Maggie McGrath is a doctoral candidate at the Oxford Internet Institute focusing on artificial intelligence (AI) and the design process. For her DPhil, Maggie is studying the relationship between the design of algorithmic AI systems and the role of visual search in the practice of creative ideation. Maggie’s research questions emerged from her practical experience as a knitwear designer in New York, where she noticed visual search practices increasingly relied on algorithmic systems. Maggie is a co-founder of AI Yesterday, a digital zine and multi-channel platform that engages with critical histories of AI, allowing academics and industry practitioners to experiment outside the confines of their disciplines. Maggie also worked on Google’s Webby-award winning AI to Zed project, providing a simple, dynamic explainer of AI. Maggie holds a Master of Arts in History of Design from the Royal College of Art and Victoria & Albert Museum. Her thesis explored the introduction of digital tools to the design process, using American furniture manufacturer Herman Miller as a case study. Maggie received her Bachelor of Arts in Psychology from the University of Michigan.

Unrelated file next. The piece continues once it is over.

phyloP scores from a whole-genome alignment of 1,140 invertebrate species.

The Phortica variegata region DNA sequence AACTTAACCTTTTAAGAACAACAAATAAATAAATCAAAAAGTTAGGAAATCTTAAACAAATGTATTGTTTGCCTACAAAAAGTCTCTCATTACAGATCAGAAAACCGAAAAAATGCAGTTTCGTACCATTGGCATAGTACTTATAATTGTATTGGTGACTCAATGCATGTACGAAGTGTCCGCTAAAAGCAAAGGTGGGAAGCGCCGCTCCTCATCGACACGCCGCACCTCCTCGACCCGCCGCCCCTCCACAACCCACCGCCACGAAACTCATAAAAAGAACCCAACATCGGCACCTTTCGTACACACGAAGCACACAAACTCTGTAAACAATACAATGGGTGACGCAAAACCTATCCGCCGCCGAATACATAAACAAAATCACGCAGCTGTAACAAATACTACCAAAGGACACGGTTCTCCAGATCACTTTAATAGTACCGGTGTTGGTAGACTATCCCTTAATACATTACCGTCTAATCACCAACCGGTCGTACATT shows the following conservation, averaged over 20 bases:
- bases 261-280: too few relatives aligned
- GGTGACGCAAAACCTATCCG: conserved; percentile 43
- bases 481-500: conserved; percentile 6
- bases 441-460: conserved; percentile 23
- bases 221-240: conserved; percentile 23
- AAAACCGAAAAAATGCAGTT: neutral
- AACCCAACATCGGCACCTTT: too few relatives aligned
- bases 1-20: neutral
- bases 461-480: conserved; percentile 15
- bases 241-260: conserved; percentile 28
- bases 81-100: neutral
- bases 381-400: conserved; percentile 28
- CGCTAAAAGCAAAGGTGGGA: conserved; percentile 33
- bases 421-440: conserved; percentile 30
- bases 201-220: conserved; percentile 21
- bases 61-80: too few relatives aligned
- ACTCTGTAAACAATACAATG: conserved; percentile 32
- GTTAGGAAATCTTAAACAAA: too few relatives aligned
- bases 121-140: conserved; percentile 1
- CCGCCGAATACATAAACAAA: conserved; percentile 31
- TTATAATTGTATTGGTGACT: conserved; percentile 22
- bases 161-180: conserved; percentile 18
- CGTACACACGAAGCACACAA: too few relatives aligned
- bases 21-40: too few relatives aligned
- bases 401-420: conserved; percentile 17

Mrs Sharon Scott
I joined Stanford University in 2012 after many years working for multinational corporate organisations. Principally, I am responsible for all the financial matters relating to the Stanford University in Oxford Centre. I also manage the relationships between the Centre and our local neighbours.
You can reach me at: email@example.com
Mrs Autumn Tull
As Facilities Manager for the Stanford programme in Oxford, my primary responsibility is to ensure the proper maintenance of the historic building our program calls “home.” From health and safety to event coordination and student services, I partner with the centre’s maintenance coordinator, as well as numerous vendors, to ensure the Stanford House runs smoothly on a day-to-day basis. I also oversee the administration of the Kathleen Lavidge Bursary offered to first year students in Stanford’s partner colleges in Oxford University.
You can reach me at: firstname.lastname@example.org
Mr Tom Cooper
I am the Maintenance Coordinator for Stanford University’s Montag Centre for Overseas Study. I look after the buildings and grounds at Stanford House while liaising with local vendors and traders to meet the centre’s needs. I work closely with the Facilities Manager and help set up for events at the house, and look after the IT/AV needs for the visiting lecturers.
You can reach me at: email@example.com